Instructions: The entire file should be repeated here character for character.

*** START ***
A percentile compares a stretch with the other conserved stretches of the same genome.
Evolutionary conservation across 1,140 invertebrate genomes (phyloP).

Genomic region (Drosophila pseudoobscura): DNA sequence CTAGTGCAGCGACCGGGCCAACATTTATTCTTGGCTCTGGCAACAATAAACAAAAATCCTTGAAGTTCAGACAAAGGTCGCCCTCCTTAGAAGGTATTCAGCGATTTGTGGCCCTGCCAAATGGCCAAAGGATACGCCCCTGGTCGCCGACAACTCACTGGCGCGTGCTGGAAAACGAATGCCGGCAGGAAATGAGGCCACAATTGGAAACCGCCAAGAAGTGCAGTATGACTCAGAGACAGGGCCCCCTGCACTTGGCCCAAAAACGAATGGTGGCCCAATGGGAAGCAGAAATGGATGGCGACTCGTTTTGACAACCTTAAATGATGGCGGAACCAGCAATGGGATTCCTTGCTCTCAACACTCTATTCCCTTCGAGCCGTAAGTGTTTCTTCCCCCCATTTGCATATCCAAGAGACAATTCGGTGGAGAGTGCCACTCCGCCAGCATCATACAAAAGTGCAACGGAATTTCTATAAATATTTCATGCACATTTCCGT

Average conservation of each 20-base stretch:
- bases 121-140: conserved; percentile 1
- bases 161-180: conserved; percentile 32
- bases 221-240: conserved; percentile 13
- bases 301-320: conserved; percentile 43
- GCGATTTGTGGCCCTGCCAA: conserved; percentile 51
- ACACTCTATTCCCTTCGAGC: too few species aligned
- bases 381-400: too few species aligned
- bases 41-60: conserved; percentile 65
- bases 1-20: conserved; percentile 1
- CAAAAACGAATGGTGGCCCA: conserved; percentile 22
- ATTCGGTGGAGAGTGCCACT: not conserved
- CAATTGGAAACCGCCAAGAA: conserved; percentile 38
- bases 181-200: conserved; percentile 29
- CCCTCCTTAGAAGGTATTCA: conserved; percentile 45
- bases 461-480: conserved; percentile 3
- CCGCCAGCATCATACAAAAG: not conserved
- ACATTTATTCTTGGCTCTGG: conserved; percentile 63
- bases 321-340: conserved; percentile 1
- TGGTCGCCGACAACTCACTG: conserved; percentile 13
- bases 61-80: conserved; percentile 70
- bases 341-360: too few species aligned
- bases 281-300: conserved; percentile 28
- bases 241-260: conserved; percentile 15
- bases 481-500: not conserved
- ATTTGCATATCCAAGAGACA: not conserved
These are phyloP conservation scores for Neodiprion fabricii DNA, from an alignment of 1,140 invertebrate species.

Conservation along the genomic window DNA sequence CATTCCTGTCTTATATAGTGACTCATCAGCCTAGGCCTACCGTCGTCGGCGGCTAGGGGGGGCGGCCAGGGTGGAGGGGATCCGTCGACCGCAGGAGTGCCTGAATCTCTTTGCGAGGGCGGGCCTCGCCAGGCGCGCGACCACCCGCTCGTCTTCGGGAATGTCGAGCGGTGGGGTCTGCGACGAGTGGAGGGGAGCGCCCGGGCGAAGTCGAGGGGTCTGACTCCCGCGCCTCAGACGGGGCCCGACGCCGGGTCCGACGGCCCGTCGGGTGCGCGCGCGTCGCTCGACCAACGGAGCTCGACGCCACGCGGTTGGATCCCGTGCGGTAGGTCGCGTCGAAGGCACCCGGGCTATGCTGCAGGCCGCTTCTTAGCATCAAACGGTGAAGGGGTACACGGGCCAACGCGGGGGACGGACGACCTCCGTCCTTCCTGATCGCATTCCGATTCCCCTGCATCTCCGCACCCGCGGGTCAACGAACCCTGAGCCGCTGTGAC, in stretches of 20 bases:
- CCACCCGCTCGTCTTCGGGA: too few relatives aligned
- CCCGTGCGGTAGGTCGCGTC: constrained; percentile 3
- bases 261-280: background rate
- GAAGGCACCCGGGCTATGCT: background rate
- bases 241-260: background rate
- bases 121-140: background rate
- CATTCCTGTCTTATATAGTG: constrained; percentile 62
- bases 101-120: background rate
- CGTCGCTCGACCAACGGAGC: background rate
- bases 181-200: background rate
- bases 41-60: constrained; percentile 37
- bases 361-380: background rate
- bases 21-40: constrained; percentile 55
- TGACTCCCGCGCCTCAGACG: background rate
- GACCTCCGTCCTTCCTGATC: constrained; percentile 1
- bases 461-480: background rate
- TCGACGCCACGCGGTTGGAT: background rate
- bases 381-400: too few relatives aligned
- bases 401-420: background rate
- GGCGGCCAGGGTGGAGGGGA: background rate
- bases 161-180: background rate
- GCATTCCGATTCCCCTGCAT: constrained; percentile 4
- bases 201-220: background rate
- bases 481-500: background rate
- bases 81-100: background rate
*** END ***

A percentile compares a stretch with the other conserved stretches of the same genome.
Evolutionary conservation across 1,140 invertebrate genomes (phyloP).

Genomic region (Drosophila pseudoobscura): DNA sequence CTAGTGCAGCGACCGGGCCAACATTTATTCTTGGCTCTGGCAACAATAAACAAAAATCCTTGAAGTTCAGACAAAGGTCGCCCTCCTTAGAAGGTATTCAGCGATTTGTGGCCCTGCCAAATGGCCAAAGGATACGCCCCTGGTCGCCGACAACTCACTGGCGCGTGCTGGAAAACGAATGCCGGCAGGAAATGAGGCCACAATTGGAAACCGCCAAGAAGTGCAGTATGACTCAGAGACAGGGCCCCCTGCACTTGGCCCAAAAACGAATGGTGGCCCAATGGGAAGCAGAAATGGATGGCGACTCGTTTTGACAACCTTAAATGATGGCGGAACCAGCAATGGGATTCCTTGCTCTCAACACTCTATTCCCTTCGAGCCGTAAGTGTTTCTTCCCCCCATTTGCATATCCAAGAGACAATTCGGTGGAGAGTGCCACTCCGCCAGCATCATACAAAAGTGCAACGGAATTTCTATAAATATTTCATGCACATTTCCGT

Average conservation of each 20-base stretch:
- bases 121-140: conserved; percentile 1
- bases 161-180: conserved; percentile 32
- bases 221-240: conserved; percentile 13
- bases 301-320: conserved; percentile 43
- GCGATTTGTGGCCCTGCCAA: conserved; percentile 51
- ACACTCTATTCCCTTCGAGC: too few species aligned
- bases 381-400: too few species aligned
- bases 41-60: conserved; percentile 65
- bases 1-20: conserved; percentile 1
- CAAAAACGAATGGTGGCCCA: conserved; percentile 22
- ATTCGGTGGAGAGTGCCACT: not conserved
- CAATTGGAAACCGCCAAGAA: conserved; percentile 38
- bases 181-200: conserved; percentile 29
- CCCTCCTTAGAAGGTATTCA: conserved; percentile 45
- bases 461-480: conserved; percentile 3
- CCGCCAGCATCATACAAAAG: not conserved
- ACATTTATTCTTGGCTCTGG: conserved; percentile 63
- bases 321-340: conserved; percentile 1
- TGGTCGCCGACAACTCACTG: conserved; percentile 13
- bases 61-80: conserved; percentile 70
- bases 341-360: too few species aligned
- bases 281-300: conserved; percentile 28
- bases 241-260: conserved; percentile 15
- bases 481-500: not conserved
- ATTTGCATATCCAAGAGACA: not conserved
These are phyloP conservation scores for Neodiprion fabricii DNA, from an alignment of 1,140 invertebrate species.

Conservation along the genomic window DNA sequence CATTCCTGTCTTATATAGTGACTCATCAGCCTAGGCCTACCGTCGTCGGCGGCTAGGGGGGGCGGCCAGGGTGGAGGGGATCCGTCGACCGCAGGAGTGCCTGAATCTCTTTGCGAGGGCGGGCCTCGCCAGGCGCGCGACCACCCGCTCGTCTTCGGGAATGTCGAGCGGTGGGGTCTGCGACGAGTGGAGGGGAGCGCCCGGGCGAAGTCGAGGGGTCTGACTCCCGCGCCTCAGACGGGGCCCGACGCCGGGTCCGACGGCCCGTCGGGTGCGCGCGCGTCGCTCGACCAACGGAGCTCGACGCCACGCGGTTGGATCCCGTGCGGTAGGTCGCGTCGAAGGCACCCGGGCTATGCTGCAGGCCGCTTCTTAGCATCAAACGGTGAAGGGGTACACGGGCCAACGCGGGGGACGGACGACCTCCGTCCTTCCTGATCGCATTCCGATTCCCCTGCATCTCCGCACCCGCGGGTCAACGAACCCTGAGCCGCTGTGAC, in stretches of 20 bases:
- CCACCCGCTCGTCTTCGGGA: too few relatives aligned
- CCCGTGCGGTAGGTCGCGTC: constrained; percentile 3
- bases 261-280: background rate
- GAAGGCACCCGGGCTATGCT: background rate
- bases 241-260: background rate
- bases 121-140: background rate
- CATTCCTGTCTTATATAGTG: constrained; percentile 62
- bases 101-120: background rate
- CGTCGCTCGACCAACGGAGC: background rate
- bases 181-200: background rate
- bases 41-60: constrained; percentile 37
- bases 361-380: background rate
- bases 21-40: constrained; percentile 55
- TGACTCCCGCGCCTCAGACG: background rate
- GACCTCCGTCCTTCCTGATC: constrained; percentile 1
- bases 461-480: background rate
- TCGACGCCACGCGGTTGGAT: background rate
- bases 381-400: too few relatives aligned
- bases 401-420: background rate
- GGCGGCCAGGGTGGAGGGGA: background rate
- bases 161-180: background rate
- GCATTCCGATTCCCCTGCAT: constrained; percentile 4
- bases 201-220: background rate
- bases 481-500: background rate
- bases 81-100: background rate